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River Cities' Reader | Theatre
O Brother, Why Art Thou?: "The Melville Boys," at the Richmond Hill Barn Theatre through June 15 PDF Print E-mail
Reviews
Written by Thom White   
Monday, 09 June 2014 06:00

Nathan Johnson and Victor Angelo and The Melville BoysThe title The Melville Boys implies that the two men in this four-character play are at the crux of its plot. For me, though, the highlight of the Richmond Hill Barn Theatre's production of Norm Foster’s script was watching Dianna McKune provide the performance’s heart and soul. As Mary, the character whose home neighbors the family cabin that the Melville brothers are using for the weekend, McKune brings a centered warmth to the proceedings, and is responsible for the play’s biggest laughs and most heartfelt moments.

 
Fratricide Effects: "Joseph & the Amazing Technicolor Dreamcoat," at the Timber Lake Playhouse through June 15 PDF Print E-mail
Reviews
Written by Mike Schulz   
Monday, 09 June 2014 06:00

Melissa Weyn in Joseph & the Amazing Technicolor DreamcoatFewer than 90 minutes after it began, the Timber Lake Playhouse’s season-opening production of Joseph & the Amazing Technicolor Dreamcoat ended, appropriately, with a blast of exuberant, life-affirming color. Yet at the curtain call for this fantastically well-sung presentation of composer Andrew Lloyd Webber’s and lyricist Tim Rice’s beloved biblical musical, it became clear that the stars of the show weren’t the gifted performers portraying Joseph, the Narrator, or any of director James Beaudry’s 19 other cast members. The real stars, it turned out, were the streamers.

 
Do-Wop-ers with Cheese: "The Taffetas," at the Clinton Area Showboat Theatre through June 15 PDF Print E-mail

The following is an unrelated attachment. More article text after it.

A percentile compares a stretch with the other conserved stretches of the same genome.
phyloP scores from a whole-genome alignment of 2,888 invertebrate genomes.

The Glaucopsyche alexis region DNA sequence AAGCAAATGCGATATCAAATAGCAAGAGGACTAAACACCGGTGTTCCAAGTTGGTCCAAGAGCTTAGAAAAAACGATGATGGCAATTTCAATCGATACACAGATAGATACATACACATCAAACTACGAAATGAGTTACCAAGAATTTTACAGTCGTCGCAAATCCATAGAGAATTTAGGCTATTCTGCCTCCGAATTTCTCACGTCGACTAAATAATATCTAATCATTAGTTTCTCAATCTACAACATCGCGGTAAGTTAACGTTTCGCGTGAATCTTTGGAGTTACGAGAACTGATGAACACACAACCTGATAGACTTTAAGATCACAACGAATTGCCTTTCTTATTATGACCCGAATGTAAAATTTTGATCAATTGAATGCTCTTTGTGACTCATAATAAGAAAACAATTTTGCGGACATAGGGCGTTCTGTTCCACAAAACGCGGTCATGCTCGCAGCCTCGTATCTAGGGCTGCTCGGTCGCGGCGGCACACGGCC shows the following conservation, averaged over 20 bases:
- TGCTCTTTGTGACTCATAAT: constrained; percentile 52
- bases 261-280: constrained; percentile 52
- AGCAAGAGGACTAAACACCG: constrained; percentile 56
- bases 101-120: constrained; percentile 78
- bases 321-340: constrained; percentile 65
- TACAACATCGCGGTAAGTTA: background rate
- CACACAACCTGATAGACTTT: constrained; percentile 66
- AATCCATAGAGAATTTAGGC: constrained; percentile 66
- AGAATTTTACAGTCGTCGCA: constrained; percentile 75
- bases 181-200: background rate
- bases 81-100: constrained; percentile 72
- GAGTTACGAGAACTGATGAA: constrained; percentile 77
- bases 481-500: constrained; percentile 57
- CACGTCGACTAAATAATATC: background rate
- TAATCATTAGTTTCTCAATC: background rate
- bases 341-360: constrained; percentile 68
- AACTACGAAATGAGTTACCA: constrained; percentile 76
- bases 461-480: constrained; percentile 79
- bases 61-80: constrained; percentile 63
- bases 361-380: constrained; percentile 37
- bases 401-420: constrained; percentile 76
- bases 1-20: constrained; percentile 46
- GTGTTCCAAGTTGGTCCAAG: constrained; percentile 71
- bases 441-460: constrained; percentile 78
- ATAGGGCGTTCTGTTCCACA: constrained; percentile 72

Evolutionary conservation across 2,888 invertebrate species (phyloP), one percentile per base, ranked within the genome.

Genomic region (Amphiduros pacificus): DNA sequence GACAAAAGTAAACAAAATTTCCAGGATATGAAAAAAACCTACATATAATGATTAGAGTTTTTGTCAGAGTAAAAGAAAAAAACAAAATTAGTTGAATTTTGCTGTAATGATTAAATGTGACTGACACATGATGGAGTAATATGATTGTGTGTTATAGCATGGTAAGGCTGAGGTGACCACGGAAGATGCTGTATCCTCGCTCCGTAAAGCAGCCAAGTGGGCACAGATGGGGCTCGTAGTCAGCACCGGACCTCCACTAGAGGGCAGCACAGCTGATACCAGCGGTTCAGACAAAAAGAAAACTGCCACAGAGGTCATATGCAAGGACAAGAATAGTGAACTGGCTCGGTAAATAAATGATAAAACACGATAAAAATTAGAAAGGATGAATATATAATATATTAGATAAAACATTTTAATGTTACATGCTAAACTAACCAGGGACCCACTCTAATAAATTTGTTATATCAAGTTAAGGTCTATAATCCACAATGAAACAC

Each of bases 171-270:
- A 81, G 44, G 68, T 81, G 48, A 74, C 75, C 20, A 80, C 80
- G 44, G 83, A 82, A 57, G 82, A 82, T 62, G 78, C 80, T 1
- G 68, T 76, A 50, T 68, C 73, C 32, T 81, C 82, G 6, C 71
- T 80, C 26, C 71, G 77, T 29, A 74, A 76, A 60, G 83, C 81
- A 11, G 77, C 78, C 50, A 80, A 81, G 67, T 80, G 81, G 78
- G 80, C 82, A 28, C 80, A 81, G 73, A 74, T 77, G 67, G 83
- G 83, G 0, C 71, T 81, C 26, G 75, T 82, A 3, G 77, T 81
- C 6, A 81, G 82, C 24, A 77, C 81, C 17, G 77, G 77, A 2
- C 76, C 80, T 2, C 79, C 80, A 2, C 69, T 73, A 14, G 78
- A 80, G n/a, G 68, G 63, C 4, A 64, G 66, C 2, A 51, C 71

Reviews
Written by Thom White   
Monday, 09 June 2014 06:00

Carly Ann Berg, Sarah Randall, Heather Baisley, and Jenna Haimes in The Taffetas; photo by Jean BlackTight harmonies, effervescent smiles, and pastel-colored dresses are the highlights of the Clinton Area Showboat Theatre’s The Taffetas, a jukebox musical featuring songs from the 1950s. Yet it's barely a musical. The production plays out as the titular girls' group makes its national television debut on the Spotlight on Music show – with the Showboat crowd serving as the “live studio audience” for a televised concert – and as there isn’t much dialogue, or much plot, The Taffetas is really more of a revue.

 
"Tradition"-al Family: "Fiddler on the Roof," at the Circa '21 Dinner Playhouse through July 19 PDF Print E-mail
Reviews
Written by Thom White   
Tuesday, 27 May 2014 06:00

Marc Ciemiewicz and Rachelle Walljasper in Fiddler on the RoofI’m willing to admit that I had significant reservations when I heard Marc Ciemiewicz would be playing Tevye in the Circa '21 Dinner Playhouse’s Fiddler on the Roof. While I’ve enjoyed every performance I’ve seen from the actor, I wasn’t sure he could pull off this particular part – and I confess this hoping that my praise is all the more significant: Ciemiewicz knocks the role out of the park. Sporting a beard and using a deep baritone voice to speak and sing, and significantly changing his physical demeanor, this person I normally adore for his cutesy charm and spunk completely disappears into the character of Tevye, all the while maintaining his adept comedic skill. I will never doubt Ciemiewicz's acting range again.

 
The Bluegrass Is Always Greener ... : "Big Rock Candy Mountain," at the District Theatre through June 8 PDF Print E-mail
Reviews
Written by Thom White   
Tuesday, 27 May 2014 06:00

Kyle Jecklin, Tom Vaccaro, Doug Kutzli, Rocky Kampling, and Mark Ruebling in Big Rock Candy MountainA Depression-era band performs an impromptu concert at a small-town theatre, facing off against an overbearing, somewhat inept police officer who later, after getting plastered, takes a shine to them. The group’s biggest adversary is a mean-spirited rich woman who, after boo-worthy attacks on the group, gets her comeuppance when her power is pulled out from under her. The story serves as the bridge to performances of early-20th-Century songs performed by this jukebox musical's cast members, who play on string instruments and out-of-the-ordinary percussion sources.

It’s a description that fits both Southern Crossroads and the District Theatre’s latest debuting production, Big Rock Candy Mountain.

 
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